It might seem crazy to think about using a rookie signal-caller from a team spiraling into the abyss -- but sometimes, crazy works. That may be the case this week in Tampa, where Foles takes on the league's easiest team to pass against.
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The Browns are on a roll, having won two straight games. Weeden is coming off of a 364-yard, one-touchdown showing against the Raiders. The Chiefs are averaging two touchdown passes allowed per road game this year and opposing passers have averaged a 101.7 rating against them away from Arrowhead. Only the Titans and aforementioned Raiders have been more forgiving to opposing passers. With a shaky receiving corps, Weeden is more of a gamble than fellow rookie Nick Foles, but he's worth a spot start for those in a jam.
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Locker was injured when these two teams met earlier this season, so this will be the first of what promises to be many games between two bright young quarterbacks. Andrew Luck is the better of the two, but the Colts' defense shapes up as a nice target for Locker (21 passing touchdowns allowed) and poses little threat of picking the ball off (just six interceptions all season for the Colts).
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The Jets' quarterback situation is still in shambles, but at least this week Gang Green can rely on the ground game against a Jaguars unit that has allowed eight rushing touchdowns since the start of November. Powell will split carries with Shonn Greene, who has more yards the last three weeks but no touchdowns, compared to three for Powell.
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Opposing teams have rushed for more than 100 yards in five of the last six games against the Chargers' defense, and with Rashard Mendenhall out of the equation, Dwyer and the inconsistent Isaac Redman should collect all of the gains. The expected return of Ben Roethlisberger would be a huge boost to Dwyer's value.
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For a team with just one loss, the Falcons are not good against the run. That could be good news for those owners who have steadfastly held on to the former 1,000-yard rusher, or those who are desperate for a decent matchup. But buyers beware: The equally disappointing Jonathan Stewart may or may not return from the ankle sprain that sidelined him during Week 13.
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When Matthew Stafford looks to the outside for his second option he'll no longer see Ryan Broyles (torn ACL) or Titus Young (injured reserve, disgruntled, knee). He'll see Thomas, the former Jaguar who was acquired for a draft pick in October as a depth play but now will be asked to step in and replace some of the 4.6 catches per game that went to Broyles and Young.
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The Broncos' clampdown corners will keep tabs on Denarius Moore and Darrius Heyward-Bey, but Denver will be hard-pressed to keep all three of Carson Palmer's speedy downfield threats in check. That's where Streater, who had three catches for 96 yards and a touchdown against the Browns, steps in.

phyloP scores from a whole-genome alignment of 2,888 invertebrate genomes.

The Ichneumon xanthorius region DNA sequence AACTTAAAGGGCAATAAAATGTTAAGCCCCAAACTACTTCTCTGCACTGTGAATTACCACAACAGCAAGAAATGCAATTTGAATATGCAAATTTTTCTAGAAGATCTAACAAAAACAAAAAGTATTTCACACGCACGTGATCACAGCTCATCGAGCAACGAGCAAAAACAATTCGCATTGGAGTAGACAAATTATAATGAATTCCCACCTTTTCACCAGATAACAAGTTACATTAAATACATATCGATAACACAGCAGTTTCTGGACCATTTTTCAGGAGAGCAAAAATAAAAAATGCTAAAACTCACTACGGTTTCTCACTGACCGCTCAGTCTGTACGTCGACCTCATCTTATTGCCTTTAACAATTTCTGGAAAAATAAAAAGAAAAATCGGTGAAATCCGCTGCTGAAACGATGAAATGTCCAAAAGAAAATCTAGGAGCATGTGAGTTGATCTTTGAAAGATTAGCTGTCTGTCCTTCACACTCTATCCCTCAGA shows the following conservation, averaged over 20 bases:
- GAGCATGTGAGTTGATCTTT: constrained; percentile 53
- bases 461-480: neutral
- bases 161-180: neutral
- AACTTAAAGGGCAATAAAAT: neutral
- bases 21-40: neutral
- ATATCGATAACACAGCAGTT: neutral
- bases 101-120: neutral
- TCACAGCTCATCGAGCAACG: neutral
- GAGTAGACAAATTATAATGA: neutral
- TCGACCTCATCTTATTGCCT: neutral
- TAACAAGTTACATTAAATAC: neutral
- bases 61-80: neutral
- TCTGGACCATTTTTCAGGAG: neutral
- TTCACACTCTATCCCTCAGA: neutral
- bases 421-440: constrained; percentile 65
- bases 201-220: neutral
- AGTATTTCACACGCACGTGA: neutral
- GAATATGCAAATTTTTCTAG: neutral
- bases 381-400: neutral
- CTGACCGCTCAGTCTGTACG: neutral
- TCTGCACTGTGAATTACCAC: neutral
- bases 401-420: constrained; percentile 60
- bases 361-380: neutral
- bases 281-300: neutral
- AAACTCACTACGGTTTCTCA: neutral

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One of last week's heroes would certainly like to give the team that gave up on him following last season a taste of what it's missing. Avery caught three balls for 45 yards and a touchdown during his 2011 tenure with Tennessee, which is less than his five-catch, 91-yard, two-score Week 13 game in Detroit, when Andrew Luck looked his way a career-high 14 times.
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The Cardinals' pass defense has been good, but the Seahawks' passing attack at home is better. Russell Wilson has looked for Tate a lot in the past five weeks, with great results. Tate has hauled in 22 of the 26 targets sent his way in that time, with four going for touchdowns.
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Three weeks removed from a disciplinary benching, Givens has responded in a big way, first by gaining 115 yards and a score against the Cardinals and then by stepping into Danny Amendola's go-to role with 11 catches in a clutch win over San Francisco in Week 13. Sam Bradford will again look Givens' way this week in Buffalo.
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The Stanford connection took 12 games to spark, but last week Fleener finally caught his first professional touchdowns thrown by his college teammate Andrew Luck. Fleener and Dwayne Allen are both in great position to hit pay dirt against a Titans defense that has given up the second-most catches and is tied for the most touchdowns surrendered to tight ends.
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